Word of the day

The word for today is…

gramarye (noun) – Occult learning; magic.

Source : The Free Dictionary

Etymology : Gramarye, from Old French gramaire “grammar,” originally meant “(Latin) grammar, learning in general,” and later “black magic.” The word was all but obsolete by the end of the 16th century. Sir Walter Scott (1771-1832) revived the word in its sense of black magic or necromancy in his “Lay of the Last Minstrel” (1805). By the Middle Ages, when no one spoke Latin as a first language, gramarye was restricted to “high” learning, which included astrology, occult sciences, and magic. Gramarye entered English in the 14th century.


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Peter is a fourth-generation New Zealander, with his mother’s and father’s folks having arrived in New Zealand in the 1870s. He lives in Lower Hutt with his wife, three cats and assorted computers.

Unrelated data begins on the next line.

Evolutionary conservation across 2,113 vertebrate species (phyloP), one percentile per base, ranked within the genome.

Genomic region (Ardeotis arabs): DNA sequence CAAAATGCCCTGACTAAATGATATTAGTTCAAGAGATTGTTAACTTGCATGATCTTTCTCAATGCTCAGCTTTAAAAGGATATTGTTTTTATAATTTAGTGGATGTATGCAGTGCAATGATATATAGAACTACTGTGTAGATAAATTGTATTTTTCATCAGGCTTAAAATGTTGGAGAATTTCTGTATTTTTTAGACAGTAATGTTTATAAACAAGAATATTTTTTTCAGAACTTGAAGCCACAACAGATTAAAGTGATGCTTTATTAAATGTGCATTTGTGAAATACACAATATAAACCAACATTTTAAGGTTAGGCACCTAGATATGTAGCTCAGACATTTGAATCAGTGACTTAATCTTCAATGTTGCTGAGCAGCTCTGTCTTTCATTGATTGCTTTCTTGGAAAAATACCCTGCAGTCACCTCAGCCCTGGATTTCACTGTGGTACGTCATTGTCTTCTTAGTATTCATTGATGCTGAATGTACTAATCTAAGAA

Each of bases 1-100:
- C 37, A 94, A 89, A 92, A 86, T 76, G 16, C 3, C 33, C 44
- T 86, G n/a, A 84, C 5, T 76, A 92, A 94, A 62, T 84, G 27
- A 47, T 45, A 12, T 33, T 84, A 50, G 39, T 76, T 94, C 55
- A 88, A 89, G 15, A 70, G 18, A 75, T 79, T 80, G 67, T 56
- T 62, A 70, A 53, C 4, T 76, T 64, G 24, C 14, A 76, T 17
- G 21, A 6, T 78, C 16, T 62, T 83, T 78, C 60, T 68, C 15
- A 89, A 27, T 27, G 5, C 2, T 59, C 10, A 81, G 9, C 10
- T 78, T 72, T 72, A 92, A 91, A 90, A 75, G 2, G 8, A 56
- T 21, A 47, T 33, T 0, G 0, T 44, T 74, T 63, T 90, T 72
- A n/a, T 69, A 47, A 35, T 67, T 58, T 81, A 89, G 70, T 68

His work history has been in the timber, banking and real estate industries, and he’s now enjoying retirement. He has been interested in computers for over thirty years and is a strong advocate for free open source software. He is chairman of the SeniorNet Hutt City committee.

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